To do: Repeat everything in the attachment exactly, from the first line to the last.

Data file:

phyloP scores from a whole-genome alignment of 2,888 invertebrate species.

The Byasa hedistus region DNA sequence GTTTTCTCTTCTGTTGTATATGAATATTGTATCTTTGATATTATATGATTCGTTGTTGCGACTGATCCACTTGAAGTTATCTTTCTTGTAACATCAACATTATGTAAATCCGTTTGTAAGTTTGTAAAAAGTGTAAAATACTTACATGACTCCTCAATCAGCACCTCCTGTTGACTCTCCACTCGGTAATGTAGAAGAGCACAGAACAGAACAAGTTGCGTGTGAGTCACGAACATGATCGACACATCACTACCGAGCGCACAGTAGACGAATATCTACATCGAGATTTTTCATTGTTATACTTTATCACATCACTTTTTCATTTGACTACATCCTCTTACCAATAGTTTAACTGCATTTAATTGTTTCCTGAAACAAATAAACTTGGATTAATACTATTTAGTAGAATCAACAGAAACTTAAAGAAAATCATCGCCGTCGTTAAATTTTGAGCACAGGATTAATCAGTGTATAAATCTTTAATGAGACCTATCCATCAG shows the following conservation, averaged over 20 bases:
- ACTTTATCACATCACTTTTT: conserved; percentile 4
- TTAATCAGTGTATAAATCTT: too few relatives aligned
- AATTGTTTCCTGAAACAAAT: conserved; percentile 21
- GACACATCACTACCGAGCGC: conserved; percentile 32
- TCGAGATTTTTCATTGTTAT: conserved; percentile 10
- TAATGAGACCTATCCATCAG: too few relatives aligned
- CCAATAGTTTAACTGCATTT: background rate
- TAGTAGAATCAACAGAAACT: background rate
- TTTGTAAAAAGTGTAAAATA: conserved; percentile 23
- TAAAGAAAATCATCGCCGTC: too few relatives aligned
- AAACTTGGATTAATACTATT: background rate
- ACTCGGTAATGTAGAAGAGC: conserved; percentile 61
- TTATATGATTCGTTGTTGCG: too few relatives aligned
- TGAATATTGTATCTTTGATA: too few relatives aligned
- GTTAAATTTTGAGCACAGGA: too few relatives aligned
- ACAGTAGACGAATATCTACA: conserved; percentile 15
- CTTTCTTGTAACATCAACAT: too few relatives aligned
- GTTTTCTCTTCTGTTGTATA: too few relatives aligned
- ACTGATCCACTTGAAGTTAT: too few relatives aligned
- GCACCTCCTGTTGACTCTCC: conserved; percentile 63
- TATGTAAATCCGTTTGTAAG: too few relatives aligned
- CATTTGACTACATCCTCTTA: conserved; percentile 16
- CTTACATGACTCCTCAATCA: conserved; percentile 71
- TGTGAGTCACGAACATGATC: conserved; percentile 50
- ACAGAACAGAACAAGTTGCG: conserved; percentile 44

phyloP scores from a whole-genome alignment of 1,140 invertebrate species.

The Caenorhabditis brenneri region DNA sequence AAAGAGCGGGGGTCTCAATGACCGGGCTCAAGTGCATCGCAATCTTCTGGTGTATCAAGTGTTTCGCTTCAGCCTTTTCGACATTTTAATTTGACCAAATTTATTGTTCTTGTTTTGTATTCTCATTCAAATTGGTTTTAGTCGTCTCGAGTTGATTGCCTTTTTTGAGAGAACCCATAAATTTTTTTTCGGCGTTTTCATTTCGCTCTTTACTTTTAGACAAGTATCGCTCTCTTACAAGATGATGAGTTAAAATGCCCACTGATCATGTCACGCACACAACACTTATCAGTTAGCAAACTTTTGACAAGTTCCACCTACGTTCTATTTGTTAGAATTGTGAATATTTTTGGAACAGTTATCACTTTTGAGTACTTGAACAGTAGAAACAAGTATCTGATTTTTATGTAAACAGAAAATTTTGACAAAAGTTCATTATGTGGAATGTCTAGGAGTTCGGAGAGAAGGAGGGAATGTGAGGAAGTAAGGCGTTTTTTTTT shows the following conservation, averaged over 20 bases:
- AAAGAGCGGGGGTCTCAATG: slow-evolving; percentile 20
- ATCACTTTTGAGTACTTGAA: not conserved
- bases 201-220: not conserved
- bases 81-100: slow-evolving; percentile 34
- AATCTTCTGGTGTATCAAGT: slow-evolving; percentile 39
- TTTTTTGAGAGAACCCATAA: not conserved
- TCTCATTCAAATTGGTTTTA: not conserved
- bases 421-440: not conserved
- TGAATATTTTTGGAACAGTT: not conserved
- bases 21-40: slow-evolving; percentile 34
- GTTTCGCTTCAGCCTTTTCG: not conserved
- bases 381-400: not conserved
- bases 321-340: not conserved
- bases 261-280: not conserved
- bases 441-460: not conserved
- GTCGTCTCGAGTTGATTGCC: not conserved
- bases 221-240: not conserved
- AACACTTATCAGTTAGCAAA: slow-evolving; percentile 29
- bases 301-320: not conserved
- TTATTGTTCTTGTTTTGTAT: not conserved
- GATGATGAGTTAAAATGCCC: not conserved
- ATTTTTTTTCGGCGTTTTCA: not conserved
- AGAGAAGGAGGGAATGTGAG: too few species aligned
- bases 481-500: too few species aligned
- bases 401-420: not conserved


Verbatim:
phyloP scores from a whole-genome alignment of 2,888 invertebrate species.

The Byasa hedistus region DNA sequence GTTTTCTCTTCTGTTGTATATGAATATTGTATCTTTGATATTATATGATTCGTTGTTGCGACTGATCCACTTGAAGTTATCTTTCTTGTAACATCAACATTATGTAAATCCGTTTGTAAGTTTGTAAAAAGTGTAAAATACTTACATGACTCCTCAATCAGCACCTCCTGTTGACTCTCCACTCGGTAATGTAGAAGAGCACAGAACAGAACAAGTTGCGTGTGAGTCACGAACATGATCGACACATCACTACCGAGCGCACAGTAGACGAATATCTACATCGAGATTTTTCATTGTTATACTTTATCACATCACTTTTTCATTTGACTACATCCTCTTACCAATAGTTTAACTGCATTTAATTGTTTCCTGAAACAAATAAACTTGGATTAATACTATTTAGTAGAATCAACAGAAACTTAAAGAAAATCATCGCCGTCGTTAAATTTTGAGCACAGGATTAATCAGTGTATAAATCTTTAATGAGACCTATCCATCAG shows the following conservation, averaged over 20 bases:
- ACTTTATCACATCACTTTTT: conserved; percentile 4
- TTAATCAGTGTATAAATCTT: too few relatives aligned
- AATTGTTTCCTGAAACAAAT: conserved; percentile 21
- GACACATCACTACCGAGCGC: conserved; percentile 32
- TCGAGATTTTTCATTGTTAT: conserved; percentile 10
- TAATGAGACCTATCCATCAG: too few relatives aligned
- CCAATAGTTTAACTGCATTT: background rate
- TAGTAGAATCAACAGAAACT: background rate
- TTTGTAAAAAGTGTAAAATA: conserved; percentile 23
- TAAAGAAAATCATCGCCGTC: too few relatives aligned
- AAACTTGGATTAATACTATT: background rate
- ACTCGGTAATGTAGAAGAGC: conserved; percentile 61
- TTATATGATTCGTTGTTGCG: too few relatives aligned
- TGAATATTGTATCTTTGATA: too few relatives aligned
- GTTAAATTTTGAGCACAGGA: too few relatives aligned
- ACAGTAGACGAATATCTACA: conserved; percentile 15
- CTTTCTTGTAACATCAACAT: too few relatives aligned
- GTTTTCTCTTCTGTTGTATA: too few relatives aligned
- ACTGATCCACTTGAAGTTAT: too few relatives aligned
- GCACCTCCTGTTGACTCTCC: conserved; percentile 63
- TATGTAAATCCGTTTGTAAG: too few relatives aligned
- CATTTGACTACATCCTCTTA: conserved; percentile 16
- CTTACATGACTCCTCAATCA: conserved; percentile 71
- TGTGAGTCACGAACATGATC: conserved; percentile 50
- ACAGAACAGAACAAGTTGCG: conserved; percentile 44

phyloP scores from a whole-genome alignment of 1,140 invertebrate species.

The Caenorhabditis brenneri region DNA sequence AAAGAGCGGGGGTCTCAATGACCGGGCTCAAGTGCATCGCAATCTTCTGGTGTATCAAGTGTTTCGCTTCAGCCTTTTCGACATTTTAATTTGACCAAATTTATTGTTCTTGTTTTGTATTCTCATTCAAATTGGTTTTAGTCGTCTCGAGTTGATTGCCTTTTTTGAGAGAACCCATAAATTTTTTTTCGGCGTTTTCATTTCGCTCTTTACTTTTAGACAAGTATCGCTCTCTTACAAGATGATGAGTTAAAATGCCCACTGATCATGTCACGCACACAACACTTATCAGTTAGCAAACTTTTGACAAGTTCCACCTACGTTCTATTTGTTAGAATTGTGAATATTTTTGGAACAGTTATCACTTTTGAGTACTTGAACAGTAGAAACAAGTATCTGATTTTTATGTAAACAGAAAATTTTGACAAAAGTTCATTATGTGGAATGTCTAGGAGTTCGGAGAGAAGGAGGGAATGTGAGGAAGTAAGGCGTTTTTTTTT shows the following conservation, averaged over 20 bases:
- AAAGAGCGGGGGTCTCAATG: slow-evolving; percentile 20
- ATCACTTTTGAGTACTTGAA: not conserved
- bases 201-220: not conserved
- bases 81-100: slow-evolving; percentile 34
- AATCTTCTGGTGTATCAAGT: slow-evolving; percentile 39
- TTTTTTGAGAGAACCCATAA: not conserved
- TCTCATTCAAATTGGTTTTA: not conserved
- bases 421-440: not conserved
- TGAATATTTTTGGAACAGTT: not conserved
- bases 21-40: slow-evolving; percentile 34
- GTTTCGCTTCAGCCTTTTCG: not conserved
- bases 381-400: not conserved
- bases 321-340: not conserved
- bases 261-280: not conserved
- bases 441-460: not conserved
- GTCGTCTCGAGTTGATTGCC: not conserved
- bases 221-240: not conserved
- AACACTTATCAGTTAGCAAA: slow-evolving; percentile 29
- bases 301-320: not conserved
- TTATTGTTCTTGTTTTGTAT: not conserved
- GATGATGAGTTAAAATGCCC: not conserved
- ATTTTTTTTCGGCGTTTTCA: not conserved
- AGAGAAGGAGGGAATGTGAG: too few species aligned
- bases 481-500: too few species aligned
- bases 401-420: not conserved